Do catholics believe Jesus was alive before his birth I was listening to Trent horn and got confused. As well as are jesus,the father,and the holy spirit all equal in power because they are one but how can they be three Distinct beings sorry if this is at all heretical I’m just very confused.
No. The Second Person of the Holy Trinity, the Son of God, existed before all ages. But at a point in time, he became incarnate and took on a full and complete human nature in the created humanity of Jesus Christ, who was fully God and fully man. So there was never a point that the Son did not exist, but there was a point in time where he took on human nature.
From the Nicene creed (325AD), amended at the council of Constantinople (381AD):
…I believe in one Lord Jesus Christ, the Only Begotten Son of God, born of the Father before all ages. God from God, Light from Light, true God from true God, begotten, not made, consubstantial with the Father; through him all things were made. For us men and for our salvation he came down from heaven, and by the Holy Spirit was incarnate of the Virgin Mary, and became man.
What about whether or not they are all equal in their divinity or power like is there a hierarchy?
The Father is God, the Son is God, the Holy Spirit is God. All are equally God, three Divine persons. One Divine substance. All three are God, but there are not three gods but one God.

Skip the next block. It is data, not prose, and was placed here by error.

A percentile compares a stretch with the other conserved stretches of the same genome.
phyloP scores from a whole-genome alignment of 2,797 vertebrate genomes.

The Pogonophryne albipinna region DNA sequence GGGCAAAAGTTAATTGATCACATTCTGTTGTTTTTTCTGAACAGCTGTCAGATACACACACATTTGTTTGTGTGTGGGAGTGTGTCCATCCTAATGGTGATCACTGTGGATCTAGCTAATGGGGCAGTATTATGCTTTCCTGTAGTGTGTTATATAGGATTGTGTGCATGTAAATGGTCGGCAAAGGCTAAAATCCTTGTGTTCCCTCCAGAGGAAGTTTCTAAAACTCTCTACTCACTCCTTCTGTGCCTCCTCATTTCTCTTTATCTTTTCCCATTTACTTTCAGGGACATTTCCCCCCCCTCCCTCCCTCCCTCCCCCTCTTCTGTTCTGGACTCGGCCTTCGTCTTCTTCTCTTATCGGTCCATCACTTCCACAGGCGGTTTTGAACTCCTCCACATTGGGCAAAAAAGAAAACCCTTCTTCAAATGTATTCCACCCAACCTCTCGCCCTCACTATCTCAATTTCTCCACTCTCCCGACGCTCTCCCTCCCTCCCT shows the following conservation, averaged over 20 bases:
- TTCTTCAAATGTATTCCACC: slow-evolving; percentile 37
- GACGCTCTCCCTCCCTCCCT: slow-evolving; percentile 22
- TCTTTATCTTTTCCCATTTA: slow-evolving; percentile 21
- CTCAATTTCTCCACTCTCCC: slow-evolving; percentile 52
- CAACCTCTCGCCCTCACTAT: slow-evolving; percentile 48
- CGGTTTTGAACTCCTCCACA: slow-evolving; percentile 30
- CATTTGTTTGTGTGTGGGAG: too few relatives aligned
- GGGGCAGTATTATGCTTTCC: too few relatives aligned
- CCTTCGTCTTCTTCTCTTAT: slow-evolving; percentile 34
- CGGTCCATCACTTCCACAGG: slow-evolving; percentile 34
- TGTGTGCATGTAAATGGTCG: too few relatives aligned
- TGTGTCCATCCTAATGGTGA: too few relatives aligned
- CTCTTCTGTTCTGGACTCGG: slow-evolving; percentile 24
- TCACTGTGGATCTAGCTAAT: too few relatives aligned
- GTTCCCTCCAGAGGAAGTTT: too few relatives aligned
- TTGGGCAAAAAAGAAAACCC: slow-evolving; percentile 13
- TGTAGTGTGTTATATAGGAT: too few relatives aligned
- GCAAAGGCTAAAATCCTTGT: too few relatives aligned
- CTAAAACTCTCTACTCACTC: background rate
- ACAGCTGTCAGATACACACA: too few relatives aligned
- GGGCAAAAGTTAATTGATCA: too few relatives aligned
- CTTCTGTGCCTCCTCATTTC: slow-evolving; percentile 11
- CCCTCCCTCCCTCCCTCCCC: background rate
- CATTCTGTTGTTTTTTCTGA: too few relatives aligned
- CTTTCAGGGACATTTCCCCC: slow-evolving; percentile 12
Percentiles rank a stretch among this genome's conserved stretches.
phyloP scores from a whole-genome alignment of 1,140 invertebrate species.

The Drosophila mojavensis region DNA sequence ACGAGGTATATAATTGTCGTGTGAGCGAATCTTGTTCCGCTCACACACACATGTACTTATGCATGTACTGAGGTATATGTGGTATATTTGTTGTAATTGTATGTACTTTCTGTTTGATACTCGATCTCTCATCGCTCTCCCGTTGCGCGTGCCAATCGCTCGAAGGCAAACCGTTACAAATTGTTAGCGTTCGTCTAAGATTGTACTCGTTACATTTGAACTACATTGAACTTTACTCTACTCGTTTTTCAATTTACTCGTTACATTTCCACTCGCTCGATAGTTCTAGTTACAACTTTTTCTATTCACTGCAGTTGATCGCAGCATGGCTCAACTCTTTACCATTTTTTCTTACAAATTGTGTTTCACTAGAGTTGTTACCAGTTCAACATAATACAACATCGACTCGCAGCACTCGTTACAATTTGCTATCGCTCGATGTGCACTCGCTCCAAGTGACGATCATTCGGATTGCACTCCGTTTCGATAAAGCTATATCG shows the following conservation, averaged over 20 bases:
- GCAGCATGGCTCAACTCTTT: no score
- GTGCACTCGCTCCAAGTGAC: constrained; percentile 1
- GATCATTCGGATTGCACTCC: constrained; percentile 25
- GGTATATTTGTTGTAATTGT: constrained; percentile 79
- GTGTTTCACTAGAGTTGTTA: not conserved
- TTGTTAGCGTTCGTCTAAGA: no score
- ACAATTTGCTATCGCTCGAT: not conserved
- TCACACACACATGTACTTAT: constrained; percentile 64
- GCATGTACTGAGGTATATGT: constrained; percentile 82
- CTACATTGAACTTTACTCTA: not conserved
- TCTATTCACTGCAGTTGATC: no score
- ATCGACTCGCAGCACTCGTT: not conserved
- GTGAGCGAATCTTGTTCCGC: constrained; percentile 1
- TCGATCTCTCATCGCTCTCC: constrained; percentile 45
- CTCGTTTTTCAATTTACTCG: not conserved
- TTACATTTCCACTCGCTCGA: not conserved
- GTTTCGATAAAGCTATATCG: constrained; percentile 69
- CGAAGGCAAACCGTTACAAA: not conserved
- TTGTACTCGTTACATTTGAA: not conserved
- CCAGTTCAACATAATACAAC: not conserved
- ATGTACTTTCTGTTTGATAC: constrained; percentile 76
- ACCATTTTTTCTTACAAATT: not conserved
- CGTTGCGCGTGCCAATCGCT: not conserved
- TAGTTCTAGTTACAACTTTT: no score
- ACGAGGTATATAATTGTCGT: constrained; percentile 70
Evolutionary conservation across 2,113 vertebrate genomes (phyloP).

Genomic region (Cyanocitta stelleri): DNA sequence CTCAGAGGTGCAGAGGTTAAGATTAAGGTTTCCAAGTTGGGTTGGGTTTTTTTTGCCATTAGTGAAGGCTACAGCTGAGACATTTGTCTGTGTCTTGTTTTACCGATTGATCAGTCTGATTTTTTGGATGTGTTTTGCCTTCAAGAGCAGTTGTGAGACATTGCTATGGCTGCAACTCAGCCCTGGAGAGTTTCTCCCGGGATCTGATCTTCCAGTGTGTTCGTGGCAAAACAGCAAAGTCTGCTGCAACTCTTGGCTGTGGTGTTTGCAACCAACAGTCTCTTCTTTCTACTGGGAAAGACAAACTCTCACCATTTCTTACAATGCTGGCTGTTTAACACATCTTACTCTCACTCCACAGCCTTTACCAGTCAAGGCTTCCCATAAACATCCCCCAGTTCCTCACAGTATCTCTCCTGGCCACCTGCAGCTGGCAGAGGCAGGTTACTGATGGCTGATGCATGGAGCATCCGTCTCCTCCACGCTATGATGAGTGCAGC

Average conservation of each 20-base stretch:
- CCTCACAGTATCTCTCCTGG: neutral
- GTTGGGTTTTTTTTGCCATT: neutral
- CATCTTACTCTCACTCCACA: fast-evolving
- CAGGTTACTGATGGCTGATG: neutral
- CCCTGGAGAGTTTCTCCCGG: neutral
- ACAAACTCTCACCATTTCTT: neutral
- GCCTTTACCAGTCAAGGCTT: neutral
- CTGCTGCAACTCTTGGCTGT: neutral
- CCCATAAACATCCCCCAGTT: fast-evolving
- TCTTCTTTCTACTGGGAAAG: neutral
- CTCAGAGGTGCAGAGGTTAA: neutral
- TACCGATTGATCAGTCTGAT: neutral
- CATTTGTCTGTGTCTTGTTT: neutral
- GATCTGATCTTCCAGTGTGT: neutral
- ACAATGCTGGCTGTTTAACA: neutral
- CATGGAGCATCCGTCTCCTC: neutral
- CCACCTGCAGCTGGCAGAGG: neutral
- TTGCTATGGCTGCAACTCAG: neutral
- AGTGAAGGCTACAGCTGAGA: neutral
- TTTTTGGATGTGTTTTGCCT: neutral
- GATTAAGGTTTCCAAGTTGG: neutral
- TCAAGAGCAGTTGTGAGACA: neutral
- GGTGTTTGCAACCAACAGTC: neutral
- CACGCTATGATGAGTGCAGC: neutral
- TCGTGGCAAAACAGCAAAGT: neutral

The Athanasian Creed (4th century) puts it this way:
…And the catholic faith is this: that we worship one God in Trinity, and Trinity in Unity; neither confounding the Persons, nor dividing the Essence. For there is one Person of the Father; another of the Son; and another of the Holy Ghost. But the Godhead of the Father, of the Son, and of the Holy Ghost, is all one; the Glory equal, the Majesty coeternal. Such as the Father is; such is the Son; and such is the Holy Ghost…
Jesus always existed since the beginning of time. We as humans can’t really understand how but the Gospel of John gives us a good glimpse at it. This is the very beginning of the Gospel of John:
”In the beginning was the Word, and the Word was with God, and the Word was God. 2 He was with God in the beginning. 3 Through him all things were made; without him nothing was made that has been made. 4 In him was life, and that life was the light of all mankind.” - John 1:1-4
I would read all of the first chapter of the Gospel of John (only a couple of pages) but it shows you who Jesus is and always was. Jesus is the Word which always existed and is God.
At the very end of the traditional Latin mass, they end the mass with “the Last Gospel” which is reading this verse that I copied above for you. Shows how important it is as a center piece of our faith. I would take about 10 minutes or so and read the entirety of the first chapter of the Gospel of John and just reflect on it and let it grow in you.